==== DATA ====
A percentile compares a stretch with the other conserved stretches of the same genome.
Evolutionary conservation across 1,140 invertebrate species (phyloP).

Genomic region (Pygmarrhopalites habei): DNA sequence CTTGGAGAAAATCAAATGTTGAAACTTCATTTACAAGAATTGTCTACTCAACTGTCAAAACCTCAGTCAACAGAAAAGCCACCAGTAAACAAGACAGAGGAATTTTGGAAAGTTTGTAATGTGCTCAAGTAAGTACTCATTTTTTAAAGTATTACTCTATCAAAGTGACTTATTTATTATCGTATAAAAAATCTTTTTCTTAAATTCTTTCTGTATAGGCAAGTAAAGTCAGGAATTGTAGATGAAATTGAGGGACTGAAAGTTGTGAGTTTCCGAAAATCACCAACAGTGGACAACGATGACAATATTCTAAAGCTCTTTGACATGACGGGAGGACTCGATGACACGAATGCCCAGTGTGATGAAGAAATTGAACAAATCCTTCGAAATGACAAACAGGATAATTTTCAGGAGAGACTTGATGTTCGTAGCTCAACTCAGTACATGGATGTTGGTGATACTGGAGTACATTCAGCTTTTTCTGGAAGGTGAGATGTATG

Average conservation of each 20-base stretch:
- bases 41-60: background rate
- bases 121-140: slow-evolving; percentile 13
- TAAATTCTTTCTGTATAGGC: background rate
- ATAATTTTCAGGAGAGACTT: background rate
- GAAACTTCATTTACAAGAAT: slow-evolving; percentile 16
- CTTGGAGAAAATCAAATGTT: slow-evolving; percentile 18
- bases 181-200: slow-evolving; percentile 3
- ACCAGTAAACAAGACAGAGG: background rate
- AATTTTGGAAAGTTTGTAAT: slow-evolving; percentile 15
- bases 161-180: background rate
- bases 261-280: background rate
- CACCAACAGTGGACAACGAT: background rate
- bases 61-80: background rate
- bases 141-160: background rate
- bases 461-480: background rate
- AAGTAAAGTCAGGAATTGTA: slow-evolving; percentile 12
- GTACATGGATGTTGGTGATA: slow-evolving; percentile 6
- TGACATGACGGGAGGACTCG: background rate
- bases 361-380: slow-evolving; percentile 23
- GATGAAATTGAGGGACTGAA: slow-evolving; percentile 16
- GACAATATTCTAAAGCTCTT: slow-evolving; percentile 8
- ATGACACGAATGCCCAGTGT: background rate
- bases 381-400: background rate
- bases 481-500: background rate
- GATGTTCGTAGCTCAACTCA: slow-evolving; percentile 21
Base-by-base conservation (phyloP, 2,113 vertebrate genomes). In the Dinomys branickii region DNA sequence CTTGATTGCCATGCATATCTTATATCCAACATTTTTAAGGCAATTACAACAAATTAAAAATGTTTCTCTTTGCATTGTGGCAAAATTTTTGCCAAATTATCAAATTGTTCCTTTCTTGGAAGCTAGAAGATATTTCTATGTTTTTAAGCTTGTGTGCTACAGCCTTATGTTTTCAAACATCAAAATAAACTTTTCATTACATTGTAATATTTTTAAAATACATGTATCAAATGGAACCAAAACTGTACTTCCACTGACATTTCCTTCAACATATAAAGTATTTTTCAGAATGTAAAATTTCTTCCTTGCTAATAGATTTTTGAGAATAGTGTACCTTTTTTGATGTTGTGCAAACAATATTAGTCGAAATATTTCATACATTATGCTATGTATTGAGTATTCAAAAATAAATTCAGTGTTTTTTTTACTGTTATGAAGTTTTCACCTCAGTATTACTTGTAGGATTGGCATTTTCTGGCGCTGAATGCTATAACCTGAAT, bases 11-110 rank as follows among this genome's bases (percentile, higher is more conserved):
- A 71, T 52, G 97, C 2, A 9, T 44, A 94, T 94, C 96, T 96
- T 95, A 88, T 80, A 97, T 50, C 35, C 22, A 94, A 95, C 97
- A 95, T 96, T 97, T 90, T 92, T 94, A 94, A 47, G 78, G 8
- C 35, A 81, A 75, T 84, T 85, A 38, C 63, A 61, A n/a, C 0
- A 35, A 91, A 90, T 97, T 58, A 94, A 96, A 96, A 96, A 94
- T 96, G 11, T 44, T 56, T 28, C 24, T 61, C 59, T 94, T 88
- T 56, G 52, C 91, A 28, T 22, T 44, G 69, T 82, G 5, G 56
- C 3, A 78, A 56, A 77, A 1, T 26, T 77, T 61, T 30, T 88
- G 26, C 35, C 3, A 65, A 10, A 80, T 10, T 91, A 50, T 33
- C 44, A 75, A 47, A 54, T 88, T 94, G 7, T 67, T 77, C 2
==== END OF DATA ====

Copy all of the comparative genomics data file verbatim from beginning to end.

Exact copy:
A percentile compares a stretch with the other conserved stretches of the same genome.
Evolutionary conservation across 1,140 invertebrate species (phyloP).

Genomic region (Pygmarrhopalites habei): DNA sequence CTTGGAGAAAATCAAATGTTGAAACTTCATTTACAAGAATTGTCTACTCAACTGTCAAAACCTCAGTCAACAGAAAAGCCACCAGTAAACAAGACAGAGGAATTTTGGAAAGTTTGTAATGTGCTCAAGTAAGTACTCATTTTTTAAAGTATTACTCTATCAAAGTGACTTATTTATTATCGTATAAAAAATCTTTTTCTTAAATTCTTTCTGTATAGGCAAGTAAAGTCAGGAATTGTAGATGAAATTGAGGGACTGAAAGTTGTGAGTTTCCGAAAATCACCAACAGTGGACAACGATGACAATATTCTAAAGCTCTTTGACATGACGGGAGGACTCGATGACACGAATGCCCAGTGTGATGAAGAAATTGAACAAATCCTTCGAAATGACAAACAGGATAATTTTCAGGAGAGACTTGATGTTCGTAGCTCAACTCAGTACATGGATGTTGGTGATACTGGAGTACATTCAGCTTTTTCTGGAAGGTGAGATGTATG

Average conservation of each 20-base stretch:
- bases 41-60: background rate
- bases 121-140: slow-evolving; percentile 13
- TAAATTCTTTCTGTATAGGC: background rate
- ATAATTTTCAGGAGAGACTT: background rate
- GAAACTTCATTTACAAGAAT: slow-evolving; percentile 16
- CTTGGAGAAAATCAAATGTT: slow-evolving; percentile 18
- bases 181-200: slow-evolving; percentile 3
- ACCAGTAAACAAGACAGAGG: background rate
- AATTTTGGAAAGTTTGTAAT: slow-evolving; percentile 15
- bases 161-180: background rate
- bases 261-280: background rate
- CACCAACAGTGGACAACGAT: background rate
- bases 61-80: background rate
- bases 141-160: background rate
- bases 461-480: background rate
- AAGTAAAGTCAGGAATTGTA: slow-evolving; percentile 12
- GTACATGGATGTTGGTGATA: slow-evolving; percentile 6
- TGACATGACGGGAGGACTCG: background rate
- bases 361-380: slow-evolving; percentile 23
- GATGAAATTGAGGGACTGAA: slow-evolving; percentile 16
- GACAATATTCTAAAGCTCTT: slow-evolving; percentile 8
- ATGACACGAATGCCCAGTGT: background rate
- bases 381-400: background rate
- bases 481-500: background rate
- GATGTTCGTAGCTCAACTCA: slow-evolving; percentile 21
Base-by-base conservation (phyloP, 2,113 vertebrate genomes). In the Dinomys branickii region DNA sequence CTTGATTGCCATGCATATCTTATATCCAACATTTTTAAGGCAATTACAACAAATTAAAAATGTTTCTCTTTGCATTGTGGCAAAATTTTTGCCAAATTATCAAATTGTTCCTTTCTTGGAAGCTAGAAGATATTTCTATGTTTTTAAGCTTGTGTGCTACAGCCTTATGTTTTCAAACATCAAAATAAACTTTTCATTACATTGTAATATTTTTAAAATACATGTATCAAATGGAACCAAAACTGTACTTCCACTGACATTTCCTTCAACATATAAAGTATTTTTCAGAATGTAAAATTTCTTCCTTGCTAATAGATTTTTGAGAATAGTGTACCTTTTTTGATGTTGTGCAAACAATATTAGTCGAAATATTTCATACATTATGCTATGTATTGAGTATTCAAAAATAAATTCAGTGTTTTTTTTACTGTTATGAAGTTTTCACCTCAGTATTACTTGTAGGATTGGCATTTTCTGGCGCTGAATGCTATAACCTGAAT, bases 11-110 rank as follows among this genome's bases (percentile, higher is more conserved):
- A 71, T 52, G 97, C 2, A 9, T 44, A 94, T 94, C 96, T 96
- T 95, A 88, T 80, A 97, T 50, C 35, C 22, A 94, A 95, C 97
- A 95, T 96, T 97, T 90, T 92, T 94, A 94, A 47, G 78, G 8
- C 35, A 81, A 75, T 84, T 85, A 38, C 63, A 61, A n/a, C 0
- A 35, A 91, A 90, T 97, T 58, A 94, A 96, A 96, A 96, A 94
- T 96, G 11, T 44, T 56, T 28, C 24, T 61, C 59, T 94, T 88
- T 56, G 52, C 91, A 28, T 22, T 44, G 69, T 82, G 5, G 56
- C 3, A 78, A 56, A 77, A 1, T 26, T 77, T 61, T 30, T 88
- G 26, C 35, C 3, A 65, A 10, A 80, T 10, T 91, A 50, T 33
- C 44, A 75, A 47, A 54, T 88, T 94, G 7, T 67, T 77, C 2